Like I said, the article really wasn't about BSD, but I involved them so I felt like writing this self-involved schmaltzy ethics piece on why the word "pussy-whipped" is acceptable, mostly because I actually abhor conflict and was fairly mortified about it how awful my initial tone was. Hopefully, that's the end of it. If this means I get excluded from a few all-night parties at Penn State, so be it.
Anyway, let's talk about Tebow, who I could probably learn a thing or two from. Tebow finished with 316 yards on Sunday, with an average of 31.6 yards per completion, in a game that had its television rating peak at 31.6. The ubiquity of this number, considering how openly religious Tebow is, is fascinating. After all, John 3:16 is probably the most famous numerical verse in the Bible, and it's the one Tim Tebow happened to put on his eyeblack back when he was in college at Florida. It's yet another detail in what's been one of the most incredible sports stories of all time. Even if Tebow completely fades out and gets benched next season for Brady Quinn, he'll still go down as an athlete for the ages, the same way Mark Fydrich's one amazing season in baseball made him a legendary figure.
He really does personify everything we'd want in an underdog story. In most underdog stories, the athlete claims to have been underestimated and disrespected all his life, but we know for a fact that no one really feels that way about him now, so it isn't exactly shocking if he wins. As cool it would be to see Arian Foster go to the Super Bowl after going undrafted, no one won't say that he isn't the best remaining running back in the postseason right now. With Tebow though, that disrespect isn't just semantics. A lot of people still think he's awful, and for good reason. The top three quarterbacks still alive in the playoffs -- Tom Brady, Aaron Rodgers and Drew Brees -- all have completion percentages near the 70th percentile. Tim Tebow often doesn't even complete 50% of his passes. It's ridiculous that someone with metrics so awful can even be in the realm of the Brees and Rodgers and Bradys of the world, and yet here he is, eight quarters from the Super Bowl.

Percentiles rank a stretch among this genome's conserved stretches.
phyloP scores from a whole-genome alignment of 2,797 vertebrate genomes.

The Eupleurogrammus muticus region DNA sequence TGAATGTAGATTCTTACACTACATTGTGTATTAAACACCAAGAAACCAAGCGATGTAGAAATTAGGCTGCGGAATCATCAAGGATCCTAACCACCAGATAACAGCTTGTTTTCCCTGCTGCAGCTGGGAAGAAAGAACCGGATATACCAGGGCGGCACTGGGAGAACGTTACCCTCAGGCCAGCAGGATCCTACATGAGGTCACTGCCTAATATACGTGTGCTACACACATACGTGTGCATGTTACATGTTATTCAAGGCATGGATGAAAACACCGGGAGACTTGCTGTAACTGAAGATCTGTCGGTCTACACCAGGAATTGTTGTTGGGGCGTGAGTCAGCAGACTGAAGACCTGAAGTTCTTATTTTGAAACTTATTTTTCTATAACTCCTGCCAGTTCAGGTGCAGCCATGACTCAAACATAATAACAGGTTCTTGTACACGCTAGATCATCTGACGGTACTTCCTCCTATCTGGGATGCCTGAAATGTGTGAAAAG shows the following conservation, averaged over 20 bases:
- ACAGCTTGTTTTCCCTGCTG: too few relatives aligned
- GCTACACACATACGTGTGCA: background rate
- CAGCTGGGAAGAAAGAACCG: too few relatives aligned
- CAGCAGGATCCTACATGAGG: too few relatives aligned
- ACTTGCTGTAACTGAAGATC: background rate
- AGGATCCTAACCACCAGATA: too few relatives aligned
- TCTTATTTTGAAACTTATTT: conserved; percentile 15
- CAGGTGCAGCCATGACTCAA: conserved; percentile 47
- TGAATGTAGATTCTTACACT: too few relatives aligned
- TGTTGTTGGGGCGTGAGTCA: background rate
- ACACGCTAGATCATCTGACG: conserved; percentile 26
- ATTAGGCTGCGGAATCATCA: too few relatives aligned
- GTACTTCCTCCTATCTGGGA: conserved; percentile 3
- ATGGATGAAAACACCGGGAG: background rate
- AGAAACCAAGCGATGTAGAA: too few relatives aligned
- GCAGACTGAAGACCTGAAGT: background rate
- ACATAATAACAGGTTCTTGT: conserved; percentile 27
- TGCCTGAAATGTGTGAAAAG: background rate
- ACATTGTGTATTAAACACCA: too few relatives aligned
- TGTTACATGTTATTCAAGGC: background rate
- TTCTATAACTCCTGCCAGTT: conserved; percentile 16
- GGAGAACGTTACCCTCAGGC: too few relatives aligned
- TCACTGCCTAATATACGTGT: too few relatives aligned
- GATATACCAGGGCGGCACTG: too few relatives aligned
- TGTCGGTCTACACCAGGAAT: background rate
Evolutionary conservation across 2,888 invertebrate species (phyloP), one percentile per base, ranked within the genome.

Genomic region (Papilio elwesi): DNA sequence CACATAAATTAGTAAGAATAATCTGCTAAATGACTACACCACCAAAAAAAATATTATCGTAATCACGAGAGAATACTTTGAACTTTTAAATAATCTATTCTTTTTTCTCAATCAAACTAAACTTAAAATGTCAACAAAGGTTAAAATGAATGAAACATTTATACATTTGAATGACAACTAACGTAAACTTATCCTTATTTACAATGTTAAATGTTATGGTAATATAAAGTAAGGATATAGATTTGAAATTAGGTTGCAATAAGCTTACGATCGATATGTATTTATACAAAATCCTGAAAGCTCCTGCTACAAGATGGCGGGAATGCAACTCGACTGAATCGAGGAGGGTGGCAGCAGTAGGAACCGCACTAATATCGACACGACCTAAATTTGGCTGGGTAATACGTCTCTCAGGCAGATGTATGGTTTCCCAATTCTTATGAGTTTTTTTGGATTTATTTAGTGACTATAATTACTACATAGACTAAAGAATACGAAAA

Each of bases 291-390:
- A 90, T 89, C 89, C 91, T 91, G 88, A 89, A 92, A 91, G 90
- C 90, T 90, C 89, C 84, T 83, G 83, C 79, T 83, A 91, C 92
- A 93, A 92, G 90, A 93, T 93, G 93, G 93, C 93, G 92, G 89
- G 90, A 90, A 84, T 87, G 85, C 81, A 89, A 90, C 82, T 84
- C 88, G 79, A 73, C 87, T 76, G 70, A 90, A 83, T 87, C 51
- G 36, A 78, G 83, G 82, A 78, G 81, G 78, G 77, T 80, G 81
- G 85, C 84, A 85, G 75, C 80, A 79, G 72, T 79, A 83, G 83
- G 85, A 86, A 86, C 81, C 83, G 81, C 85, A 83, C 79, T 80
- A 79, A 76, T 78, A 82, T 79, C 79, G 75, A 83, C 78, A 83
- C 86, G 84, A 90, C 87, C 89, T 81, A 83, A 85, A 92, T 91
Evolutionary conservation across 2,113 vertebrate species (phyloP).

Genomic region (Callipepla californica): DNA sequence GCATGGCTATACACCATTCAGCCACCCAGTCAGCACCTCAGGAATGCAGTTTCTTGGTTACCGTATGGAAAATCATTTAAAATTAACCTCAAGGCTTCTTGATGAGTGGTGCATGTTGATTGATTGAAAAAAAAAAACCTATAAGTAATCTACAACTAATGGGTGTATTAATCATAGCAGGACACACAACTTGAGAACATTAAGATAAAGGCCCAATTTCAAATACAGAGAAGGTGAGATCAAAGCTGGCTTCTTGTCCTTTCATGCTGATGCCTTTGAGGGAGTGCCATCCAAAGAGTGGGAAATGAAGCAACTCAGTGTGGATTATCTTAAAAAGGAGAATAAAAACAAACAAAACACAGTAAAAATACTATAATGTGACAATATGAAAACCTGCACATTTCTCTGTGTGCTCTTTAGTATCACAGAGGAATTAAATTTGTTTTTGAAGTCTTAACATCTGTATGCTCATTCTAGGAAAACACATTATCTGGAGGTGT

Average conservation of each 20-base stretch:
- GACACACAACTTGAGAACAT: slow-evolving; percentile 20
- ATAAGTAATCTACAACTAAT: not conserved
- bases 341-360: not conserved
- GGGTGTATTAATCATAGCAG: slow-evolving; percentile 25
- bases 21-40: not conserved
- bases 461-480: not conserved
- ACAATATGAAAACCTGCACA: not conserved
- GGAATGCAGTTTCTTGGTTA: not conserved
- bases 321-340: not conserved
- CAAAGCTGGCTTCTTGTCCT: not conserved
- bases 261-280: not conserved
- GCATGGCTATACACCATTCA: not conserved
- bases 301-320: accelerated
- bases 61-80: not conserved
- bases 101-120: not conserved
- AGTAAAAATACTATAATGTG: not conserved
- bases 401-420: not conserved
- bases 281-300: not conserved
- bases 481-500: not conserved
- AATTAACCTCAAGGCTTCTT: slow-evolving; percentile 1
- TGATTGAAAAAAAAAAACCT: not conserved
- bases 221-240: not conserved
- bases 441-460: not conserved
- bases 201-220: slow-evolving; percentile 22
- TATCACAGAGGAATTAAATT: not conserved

If he gets to the Super Bowl, this would trump George Mason and Butler and N.C. State as the most shocking tournament run in sports history. Tebow might be one of the five worst quarterbacks in the game, and if replays are any indication, he doesn't even know how to throw a spiral. And more than that, the other quarterbacks in the league are playing at a level unseen in history. Getting to the Super Bowl wouldn't just mean proving all the doubters wrong, it would mean getting passed Brady, and getting passed Manning, and getting passed Brees and so on. It would be utterly improbable, and no one thinks it will happen, but that'll just make it that much cooler if it actually happens.
By the way, if you were wondering just what the hell happened to the John 3:16 guy anyway, I present this ESPN video for your edification.
Rollen Stewart (via cro4167)